By Kate Kole
“She still needs you,” my husband said as I sat at the foot of our bed holding back tears.
We had just transitioned our 4-month-old daughter from her bassinet to her crib for the first time. I was completely caught off guard by the ugly cry threatening to escape me.
I had once again entered the land of only and already that has so often marked my journey through motherhood thus far.
He’s only crawling. He’s already crawling. He’s only two. He’s already two. She’s only sleeping in her own room. She’s already sleeping in her own room.
“I just didn’t fully realize that yesterday would be a last,” I said, staring blankly at the wall in front of me.
The same way I didn’t know the last time I would nurse my son or swaddle my daughter. The last time we would use the baby bathtub or the infant car seat.
Of course, on a cognitive level, I’m aware that they’ll grow. I celebrate the milestones. Cheering on their first roll and every letter in the alphabet learned. In fact, I’ll find myself craving the autonomy that comes with every stage advanced. Looking forward to the days that my low back won’t feel the physical strain of lugging littles. That I sleep for more than a 4-hour stretch. That my most impressive life skill is something other than holding a baby in one hand while washing a plate in the other.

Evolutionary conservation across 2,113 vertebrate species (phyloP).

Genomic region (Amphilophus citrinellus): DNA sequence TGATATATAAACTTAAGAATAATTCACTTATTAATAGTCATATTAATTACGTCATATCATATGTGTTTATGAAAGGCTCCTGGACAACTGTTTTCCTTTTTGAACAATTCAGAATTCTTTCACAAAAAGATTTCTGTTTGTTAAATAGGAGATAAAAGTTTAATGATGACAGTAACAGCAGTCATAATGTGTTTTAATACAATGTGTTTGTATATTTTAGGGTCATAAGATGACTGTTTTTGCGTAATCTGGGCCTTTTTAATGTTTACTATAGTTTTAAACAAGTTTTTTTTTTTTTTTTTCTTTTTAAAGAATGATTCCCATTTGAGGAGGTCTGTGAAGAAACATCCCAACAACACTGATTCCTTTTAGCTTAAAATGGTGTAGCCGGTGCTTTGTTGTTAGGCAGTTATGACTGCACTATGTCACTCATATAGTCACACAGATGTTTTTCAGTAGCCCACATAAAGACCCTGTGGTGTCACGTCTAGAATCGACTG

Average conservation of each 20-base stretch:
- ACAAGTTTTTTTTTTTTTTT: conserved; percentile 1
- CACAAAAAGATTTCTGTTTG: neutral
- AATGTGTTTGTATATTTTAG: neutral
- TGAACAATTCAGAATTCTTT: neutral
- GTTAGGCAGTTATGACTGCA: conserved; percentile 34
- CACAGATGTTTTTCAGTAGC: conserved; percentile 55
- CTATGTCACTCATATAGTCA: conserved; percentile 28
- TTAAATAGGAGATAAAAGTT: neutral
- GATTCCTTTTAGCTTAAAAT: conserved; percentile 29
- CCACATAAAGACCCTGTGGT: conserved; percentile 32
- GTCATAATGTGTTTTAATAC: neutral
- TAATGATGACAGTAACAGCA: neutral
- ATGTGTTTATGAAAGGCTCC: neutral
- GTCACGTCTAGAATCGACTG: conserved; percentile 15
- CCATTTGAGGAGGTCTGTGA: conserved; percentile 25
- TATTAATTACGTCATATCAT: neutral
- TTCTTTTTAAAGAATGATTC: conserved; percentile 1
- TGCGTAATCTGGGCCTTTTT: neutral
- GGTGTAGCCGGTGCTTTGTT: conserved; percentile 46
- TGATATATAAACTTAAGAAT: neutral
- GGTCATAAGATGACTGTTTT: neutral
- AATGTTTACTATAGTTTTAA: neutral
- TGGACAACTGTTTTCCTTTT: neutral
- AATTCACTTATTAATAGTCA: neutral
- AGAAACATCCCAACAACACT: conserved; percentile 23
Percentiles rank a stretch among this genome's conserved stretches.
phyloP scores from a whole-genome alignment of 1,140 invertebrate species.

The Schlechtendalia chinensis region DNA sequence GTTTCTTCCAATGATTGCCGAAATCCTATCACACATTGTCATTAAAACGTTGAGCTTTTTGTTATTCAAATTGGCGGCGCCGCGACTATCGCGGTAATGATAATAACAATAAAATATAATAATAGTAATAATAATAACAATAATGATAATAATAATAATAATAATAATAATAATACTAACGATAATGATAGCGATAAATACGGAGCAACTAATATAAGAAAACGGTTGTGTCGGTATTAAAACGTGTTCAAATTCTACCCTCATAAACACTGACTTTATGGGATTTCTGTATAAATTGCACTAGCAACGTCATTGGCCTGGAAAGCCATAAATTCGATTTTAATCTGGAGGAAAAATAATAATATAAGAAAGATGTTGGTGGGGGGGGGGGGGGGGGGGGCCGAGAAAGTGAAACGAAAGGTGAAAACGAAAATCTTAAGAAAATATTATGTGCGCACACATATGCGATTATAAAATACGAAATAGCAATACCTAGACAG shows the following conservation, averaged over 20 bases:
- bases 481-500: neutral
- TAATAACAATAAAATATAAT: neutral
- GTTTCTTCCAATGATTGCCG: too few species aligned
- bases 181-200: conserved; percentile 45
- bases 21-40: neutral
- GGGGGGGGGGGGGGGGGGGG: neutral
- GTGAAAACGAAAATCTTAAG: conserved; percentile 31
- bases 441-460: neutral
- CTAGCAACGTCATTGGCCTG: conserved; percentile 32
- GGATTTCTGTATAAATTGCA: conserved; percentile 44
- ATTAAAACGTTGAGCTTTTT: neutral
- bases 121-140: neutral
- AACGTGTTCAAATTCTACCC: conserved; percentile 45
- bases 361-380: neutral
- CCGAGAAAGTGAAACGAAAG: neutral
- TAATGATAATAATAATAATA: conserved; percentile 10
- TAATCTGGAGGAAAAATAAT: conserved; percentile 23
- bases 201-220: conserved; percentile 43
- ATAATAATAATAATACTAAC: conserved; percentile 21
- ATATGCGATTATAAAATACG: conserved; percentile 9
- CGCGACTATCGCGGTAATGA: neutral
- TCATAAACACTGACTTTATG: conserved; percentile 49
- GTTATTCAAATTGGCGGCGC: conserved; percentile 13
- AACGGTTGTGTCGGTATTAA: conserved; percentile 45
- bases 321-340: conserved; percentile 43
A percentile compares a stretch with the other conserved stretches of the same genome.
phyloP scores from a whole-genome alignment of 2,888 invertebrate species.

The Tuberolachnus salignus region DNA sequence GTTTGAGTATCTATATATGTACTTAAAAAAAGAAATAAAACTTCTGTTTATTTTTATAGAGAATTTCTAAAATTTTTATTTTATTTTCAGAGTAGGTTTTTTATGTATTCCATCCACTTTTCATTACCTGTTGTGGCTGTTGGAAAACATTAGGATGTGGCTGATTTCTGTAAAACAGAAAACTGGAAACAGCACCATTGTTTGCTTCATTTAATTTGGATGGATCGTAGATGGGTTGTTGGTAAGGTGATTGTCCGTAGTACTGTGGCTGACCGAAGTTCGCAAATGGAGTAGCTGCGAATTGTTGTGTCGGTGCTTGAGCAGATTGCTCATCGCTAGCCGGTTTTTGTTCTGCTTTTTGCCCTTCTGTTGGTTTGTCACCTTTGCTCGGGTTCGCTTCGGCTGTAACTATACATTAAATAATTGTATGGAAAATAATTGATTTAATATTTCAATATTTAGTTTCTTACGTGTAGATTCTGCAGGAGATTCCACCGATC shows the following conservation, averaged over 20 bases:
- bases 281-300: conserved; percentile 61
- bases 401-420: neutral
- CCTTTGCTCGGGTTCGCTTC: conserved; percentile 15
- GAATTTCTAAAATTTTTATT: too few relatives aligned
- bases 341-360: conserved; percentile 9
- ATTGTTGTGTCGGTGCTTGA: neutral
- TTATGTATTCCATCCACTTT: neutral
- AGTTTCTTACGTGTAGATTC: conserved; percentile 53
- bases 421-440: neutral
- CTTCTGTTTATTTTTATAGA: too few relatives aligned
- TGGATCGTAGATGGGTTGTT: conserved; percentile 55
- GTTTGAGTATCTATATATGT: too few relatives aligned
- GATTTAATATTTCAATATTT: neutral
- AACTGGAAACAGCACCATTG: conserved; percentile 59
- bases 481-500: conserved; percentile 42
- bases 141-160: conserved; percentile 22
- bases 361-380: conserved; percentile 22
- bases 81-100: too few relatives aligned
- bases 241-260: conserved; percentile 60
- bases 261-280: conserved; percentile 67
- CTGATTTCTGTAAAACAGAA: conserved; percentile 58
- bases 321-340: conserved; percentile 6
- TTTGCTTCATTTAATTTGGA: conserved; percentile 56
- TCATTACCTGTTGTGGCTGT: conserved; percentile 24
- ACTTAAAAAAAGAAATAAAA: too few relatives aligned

But then, the seemingly simple move of transitioning from a bassinet to a crib happens, all but knocking me to my knees.
I know that in so many ways we’re still in the beginning stages of parenting. That on the spectrum of only and already, we lean heavily toward the starting line. But each first and last serves as a physical reminder of the passage of time.
Today is just a Tuesday. Filled with early wake ups and gummy smiles. Yogurt spilled on freshly swiffered floors. Cartoon theme songs and baby squeals. Pushing limits and toddler timeouts. Nap time stories with a kid in each arm.
Yet seeing it now within the realm of only and already reminds me of just how much the little moments on an ordinary day wedged in the middle of the week matter.